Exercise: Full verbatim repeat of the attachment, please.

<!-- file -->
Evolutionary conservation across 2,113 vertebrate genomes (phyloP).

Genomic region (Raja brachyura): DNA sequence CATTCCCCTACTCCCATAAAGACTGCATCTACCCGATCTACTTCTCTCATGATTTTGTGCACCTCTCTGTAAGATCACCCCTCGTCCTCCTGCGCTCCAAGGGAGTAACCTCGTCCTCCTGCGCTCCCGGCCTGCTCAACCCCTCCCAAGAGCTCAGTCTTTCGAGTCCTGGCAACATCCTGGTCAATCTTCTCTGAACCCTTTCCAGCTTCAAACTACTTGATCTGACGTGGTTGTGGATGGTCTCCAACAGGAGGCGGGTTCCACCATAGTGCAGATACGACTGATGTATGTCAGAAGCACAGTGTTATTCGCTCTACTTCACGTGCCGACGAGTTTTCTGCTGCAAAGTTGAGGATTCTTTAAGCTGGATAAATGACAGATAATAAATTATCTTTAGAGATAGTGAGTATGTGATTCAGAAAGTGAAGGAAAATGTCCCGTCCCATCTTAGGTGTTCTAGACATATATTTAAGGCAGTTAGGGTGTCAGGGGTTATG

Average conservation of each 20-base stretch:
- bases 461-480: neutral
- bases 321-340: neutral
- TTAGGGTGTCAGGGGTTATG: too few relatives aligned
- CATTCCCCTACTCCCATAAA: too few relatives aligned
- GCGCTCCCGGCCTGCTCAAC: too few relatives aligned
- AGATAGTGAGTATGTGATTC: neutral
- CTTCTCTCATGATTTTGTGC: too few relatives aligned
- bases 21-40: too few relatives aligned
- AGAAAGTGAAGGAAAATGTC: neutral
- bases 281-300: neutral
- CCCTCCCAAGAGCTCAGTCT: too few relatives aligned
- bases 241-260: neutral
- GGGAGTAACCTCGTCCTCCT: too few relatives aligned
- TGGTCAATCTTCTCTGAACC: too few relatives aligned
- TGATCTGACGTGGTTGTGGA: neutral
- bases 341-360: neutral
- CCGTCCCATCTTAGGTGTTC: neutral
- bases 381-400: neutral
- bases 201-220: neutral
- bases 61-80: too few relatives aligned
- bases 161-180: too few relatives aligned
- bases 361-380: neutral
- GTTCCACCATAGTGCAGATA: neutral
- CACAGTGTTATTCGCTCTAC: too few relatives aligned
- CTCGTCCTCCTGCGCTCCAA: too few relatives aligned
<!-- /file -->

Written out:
Evolutionary conservation across 2,113 vertebrate genomes (phyloP).

Genomic region (Raja brachyura): DNA sequence CATTCCCCTACTCCCATAAAGACTGCATCTACCCGATCTACTTCTCTCATGATTTTGTGCACCTCTCTGTAAGATCACCCCTCGTCCTCCTGCGCTCCAAGGGAGTAACCTCGTCCTCCTGCGCTCCCGGCCTGCTCAACCCCTCCCAAGAGCTCAGTCTTTCGAGTCCTGGCAACATCCTGGTCAATCTTCTCTGAACCCTTTCCAGCTTCAAACTACTTGATCTGACGTGGTTGTGGATGGTCTCCAACAGGAGGCGGGTTCCACCATAGTGCAGATACGACTGATGTATGTCAGAAGCACAGTGTTATTCGCTCTACTTCACGTGCCGACGAGTTTTCTGCTGCAAAGTTGAGGATTCTTTAAGCTGGATAAATGACAGATAATAAATTATCTTTAGAGATAGTGAGTATGTGATTCAGAAAGTGAAGGAAAATGTCCCGTCCCATCTTAGGTGTTCTAGACATATATTTAAGGCAGTTAGGGTGTCAGGGGTTATG

Average conservation of each 20-base stretch:
- bases 461-480: neutral
- bases 321-340: neutral
- TTAGGGTGTCAGGGGTTATG: too few relatives aligned
- CATTCCCCTACTCCCATAAA: too few relatives aligned
- GCGCTCCCGGCCTGCTCAAC: too few relatives aligned
- AGATAGTGAGTATGTGATTC: neutral
- CTTCTCTCATGATTTTGTGC: too few relatives aligned
- bases 21-40: too few relatives aligned
- AGAAAGTGAAGGAAAATGTC: neutral
- bases 281-300: neutral
- CCCTCCCAAGAGCTCAGTCT: too few relatives aligned
- bases 241-260: neutral
- GGGAGTAACCTCGTCCTCCT: too few relatives aligned
- TGGTCAATCTTCTCTGAACC: too few relatives aligned
- TGATCTGACGTGGTTGTGGA: neutral
- bases 341-360: neutral
- CCGTCCCATCTTAGGTGTTC: neutral
- bases 381-400: neutral
- bases 201-220: neutral
- bases 61-80: too few relatives aligned
- bases 161-180: too few relatives aligned
- bases 361-380: neutral
- GTTCCACCATAGTGCAGATA: neutral
- CACAGTGTTATTCGCTCTAC: too few relatives aligned
- CTCGTCCTCCTGCGCTCCAA: too few relatives aligned